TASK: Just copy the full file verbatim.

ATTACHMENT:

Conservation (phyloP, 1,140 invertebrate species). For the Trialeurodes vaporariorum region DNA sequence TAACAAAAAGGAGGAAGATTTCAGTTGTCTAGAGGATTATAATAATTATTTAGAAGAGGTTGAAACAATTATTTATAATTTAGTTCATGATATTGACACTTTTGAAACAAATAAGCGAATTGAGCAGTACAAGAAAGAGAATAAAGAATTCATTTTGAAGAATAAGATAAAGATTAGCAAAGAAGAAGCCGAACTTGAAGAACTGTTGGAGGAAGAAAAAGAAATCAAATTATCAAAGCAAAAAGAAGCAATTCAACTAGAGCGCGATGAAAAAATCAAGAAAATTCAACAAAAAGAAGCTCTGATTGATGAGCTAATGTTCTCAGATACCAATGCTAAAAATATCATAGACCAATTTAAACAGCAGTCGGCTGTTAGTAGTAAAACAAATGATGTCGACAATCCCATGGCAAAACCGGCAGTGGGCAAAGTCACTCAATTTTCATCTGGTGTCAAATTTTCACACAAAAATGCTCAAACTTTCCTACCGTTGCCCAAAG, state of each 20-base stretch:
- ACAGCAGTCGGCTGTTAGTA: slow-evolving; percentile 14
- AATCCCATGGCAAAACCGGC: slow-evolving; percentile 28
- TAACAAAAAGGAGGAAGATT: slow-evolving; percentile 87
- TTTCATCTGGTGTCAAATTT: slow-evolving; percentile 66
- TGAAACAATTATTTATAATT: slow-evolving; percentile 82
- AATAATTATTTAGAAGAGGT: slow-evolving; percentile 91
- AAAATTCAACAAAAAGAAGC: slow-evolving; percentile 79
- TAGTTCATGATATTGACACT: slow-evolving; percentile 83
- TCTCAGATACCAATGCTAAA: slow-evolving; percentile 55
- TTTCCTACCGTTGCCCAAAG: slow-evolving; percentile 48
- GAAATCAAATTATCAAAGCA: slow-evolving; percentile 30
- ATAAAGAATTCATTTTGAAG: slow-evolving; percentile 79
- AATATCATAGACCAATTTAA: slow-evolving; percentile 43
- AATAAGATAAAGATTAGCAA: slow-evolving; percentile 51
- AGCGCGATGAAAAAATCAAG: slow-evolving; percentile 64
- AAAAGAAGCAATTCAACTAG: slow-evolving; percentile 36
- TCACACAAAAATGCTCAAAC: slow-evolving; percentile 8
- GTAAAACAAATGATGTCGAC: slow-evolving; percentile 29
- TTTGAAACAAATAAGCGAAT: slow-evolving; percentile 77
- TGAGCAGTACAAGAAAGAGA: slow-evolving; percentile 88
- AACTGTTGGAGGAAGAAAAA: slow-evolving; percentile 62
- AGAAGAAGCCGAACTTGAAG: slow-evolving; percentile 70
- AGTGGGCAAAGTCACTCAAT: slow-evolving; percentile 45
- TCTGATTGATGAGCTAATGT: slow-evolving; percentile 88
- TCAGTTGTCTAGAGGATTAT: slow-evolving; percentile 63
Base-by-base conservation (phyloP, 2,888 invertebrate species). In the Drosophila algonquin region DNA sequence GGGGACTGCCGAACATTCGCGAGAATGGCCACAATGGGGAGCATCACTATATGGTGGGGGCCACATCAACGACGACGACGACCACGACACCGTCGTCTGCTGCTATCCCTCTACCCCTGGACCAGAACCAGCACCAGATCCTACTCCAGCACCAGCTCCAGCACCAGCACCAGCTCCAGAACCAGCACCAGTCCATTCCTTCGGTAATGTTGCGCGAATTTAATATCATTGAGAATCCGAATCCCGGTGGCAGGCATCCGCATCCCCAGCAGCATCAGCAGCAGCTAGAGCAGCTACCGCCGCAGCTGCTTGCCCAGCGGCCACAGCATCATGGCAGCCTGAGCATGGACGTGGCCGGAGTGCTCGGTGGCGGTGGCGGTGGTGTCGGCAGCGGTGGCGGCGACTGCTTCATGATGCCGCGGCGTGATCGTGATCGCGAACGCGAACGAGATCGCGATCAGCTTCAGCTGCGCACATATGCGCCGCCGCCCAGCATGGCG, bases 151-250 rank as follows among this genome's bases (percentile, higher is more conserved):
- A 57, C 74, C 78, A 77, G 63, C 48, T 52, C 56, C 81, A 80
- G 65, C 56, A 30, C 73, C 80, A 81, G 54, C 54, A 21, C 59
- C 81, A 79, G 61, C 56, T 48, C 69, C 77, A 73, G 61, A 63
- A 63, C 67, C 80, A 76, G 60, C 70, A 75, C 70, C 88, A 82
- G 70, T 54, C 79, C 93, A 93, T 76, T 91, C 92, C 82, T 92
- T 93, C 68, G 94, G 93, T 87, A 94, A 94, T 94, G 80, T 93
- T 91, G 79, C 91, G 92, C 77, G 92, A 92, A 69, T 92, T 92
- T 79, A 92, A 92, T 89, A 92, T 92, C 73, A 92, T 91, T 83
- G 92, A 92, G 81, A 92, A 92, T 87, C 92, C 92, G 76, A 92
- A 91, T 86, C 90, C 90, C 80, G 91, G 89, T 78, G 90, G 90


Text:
Conservation (phyloP, 1,140 invertebrate species). For the Trialeurodes vaporariorum region DNA sequence TAACAAAAAGGAGGAAGATTTCAGTTGTCTAGAGGATTATAATAATTATTTAGAAGAGGTTGAAACAATTATTTATAATTTAGTTCATGATATTGACACTTTTGAAACAAATAAGCGAATTGAGCAGTACAAGAAAGAGAATAAAGAATTCATTTTGAAGAATAAGATAAAGATTAGCAAAGAAGAAGCCGAACTTGAAGAACTGTTGGAGGAAGAAAAAGAAATCAAATTATCAAAGCAAAAAGAAGCAATTCAACTAGAGCGCGATGAAAAAATCAAGAAAATTCAACAAAAAGAAGCTCTGATTGATGAGCTAATGTTCTCAGATACCAATGCTAAAAATATCATAGACCAATTTAAACAGCAGTCGGCTGTTAGTAGTAAAACAAATGATGTCGACAATCCCATGGCAAAACCGGCAGTGGGCAAAGTCACTCAATTTTCATCTGGTGTCAAATTTTCACACAAAAATGCTCAAACTTTCCTACCGTTGCCCAAAG, state of each 20-base stretch:
- ACAGCAGTCGGCTGTTAGTA: slow-evolving; percentile 14
- AATCCCATGGCAAAACCGGC: slow-evolving; percentile 28
- TAACAAAAAGGAGGAAGATT: slow-evolving; percentile 87
- TTTCATCTGGTGTCAAATTT: slow-evolving; percentile 66
- TGAAACAATTATTTATAATT: slow-evolving; percentile 82
- AATAATTATTTAGAAGAGGT: slow-evolving; percentile 91
- AAAATTCAACAAAAAGAAGC: slow-evolving; percentile 79
- TAGTTCATGATATTGACACT: slow-evolving; percentile 83
- TCTCAGATACCAATGCTAAA: slow-evolving; percentile 55
- TTTCCTACCGTTGCCCAAAG: slow-evolving; percentile 48
- GAAATCAAATTATCAAAGCA: slow-evolving; percentile 30
- ATAAAGAATTCATTTTGAAG: slow-evolving; percentile 79
- AATATCATAGACCAATTTAA: slow-evolving; percentile 43
- AATAAGATAAAGATTAGCAA: slow-evolving; percentile 51
- AGCGCGATGAAAAAATCAAG: slow-evolving; percentile 64
- AAAAGAAGCAATTCAACTAG: slow-evolving; percentile 36
- TCACACAAAAATGCTCAAAC: slow-evolving; percentile 8
- GTAAAACAAATGATGTCGAC: slow-evolving; percentile 29
- TTTGAAACAAATAAGCGAAT: slow-evolving; percentile 77
- TGAGCAGTACAAGAAAGAGA: slow-evolving; percentile 88
- AACTGTTGGAGGAAGAAAAA: slow-evolving; percentile 62
- AGAAGAAGCCGAACTTGAAG: slow-evolving; percentile 70
- AGTGGGCAAAGTCACTCAAT: slow-evolving; percentile 45
- TCTGATTGATGAGCTAATGT: slow-evolving; percentile 88
- TCAGTTGTCTAGAGGATTAT: slow-evolving; percentile 63
Base-by-base conservation (phyloP, 2,888 invertebrate species). In the Drosophila algonquin region DNA sequence GGGGACTGCCGAACATTCGCGAGAATGGCCACAATGGGGAGCATCACTATATGGTGGGGGCCACATCAACGACGACGACGACCACGACACCGTCGTCTGCTGCTATCCCTCTACCCCTGGACCAGAACCAGCACCAGATCCTACTCCAGCACCAGCTCCAGCACCAGCACCAGCTCCAGAACCAGCACCAGTCCATTCCTTCGGTAATGTTGCGCGAATTTAATATCATTGAGAATCCGAATCCCGGTGGCAGGCATCCGCATCCCCAGCAGCATCAGCAGCAGCTAGAGCAGCTACCGCCGCAGCTGCTTGCCCAGCGGCCACAGCATCATGGCAGCCTGAGCATGGACGTGGCCGGAGTGCTCGGTGGCGGTGGCGGTGGTGTCGGCAGCGGTGGCGGCGACTGCTTCATGATGCCGCGGCGTGATCGTGATCGCGAACGCGAACGAGATCGCGATCAGCTTCAGCTGCGCACATATGCGCCGCCGCCCAGCATGGCG, bases 151-250 rank as follows among this genome's bases (percentile, higher is more conserved):
- A 57, C 74, C 78, A 77, G 63, C 48, T 52, C 56, C 81, A 80
- G 65, C 56, A 30, C 73, C 80, A 81, G 54, C 54, A 21, C 59
- C 81, A 79, G 61, C 56, T 48, C 69, C 77, A 73, G 61, A 63
- A 63, C 67, C 80, A 76, G 60, C 70, A 75, C 70, C 88, A 82
- G 70, T 54, C 79, C 93, A 93, T 76, T 91, C 92, C 82, T 92
- T 93, C 68, G 94, G 93, T 87, A 94, A 94, T 94, G 80, T 93
- T 91, G 79, C 91, G 92, C 77, G 92, A 92, A 69, T 92, T 92
- T 79, A 92, A 92, T 89, A 92, T 92, C 73, A 92, T 91, T 83
- G 92, A 92, G 81, A 92, A 92, T 87, C 92, C 92, G 76, A 92
- A 91, T 86, C 90, C 90, C 80, G 91, G 89, T 78, G 90, G 90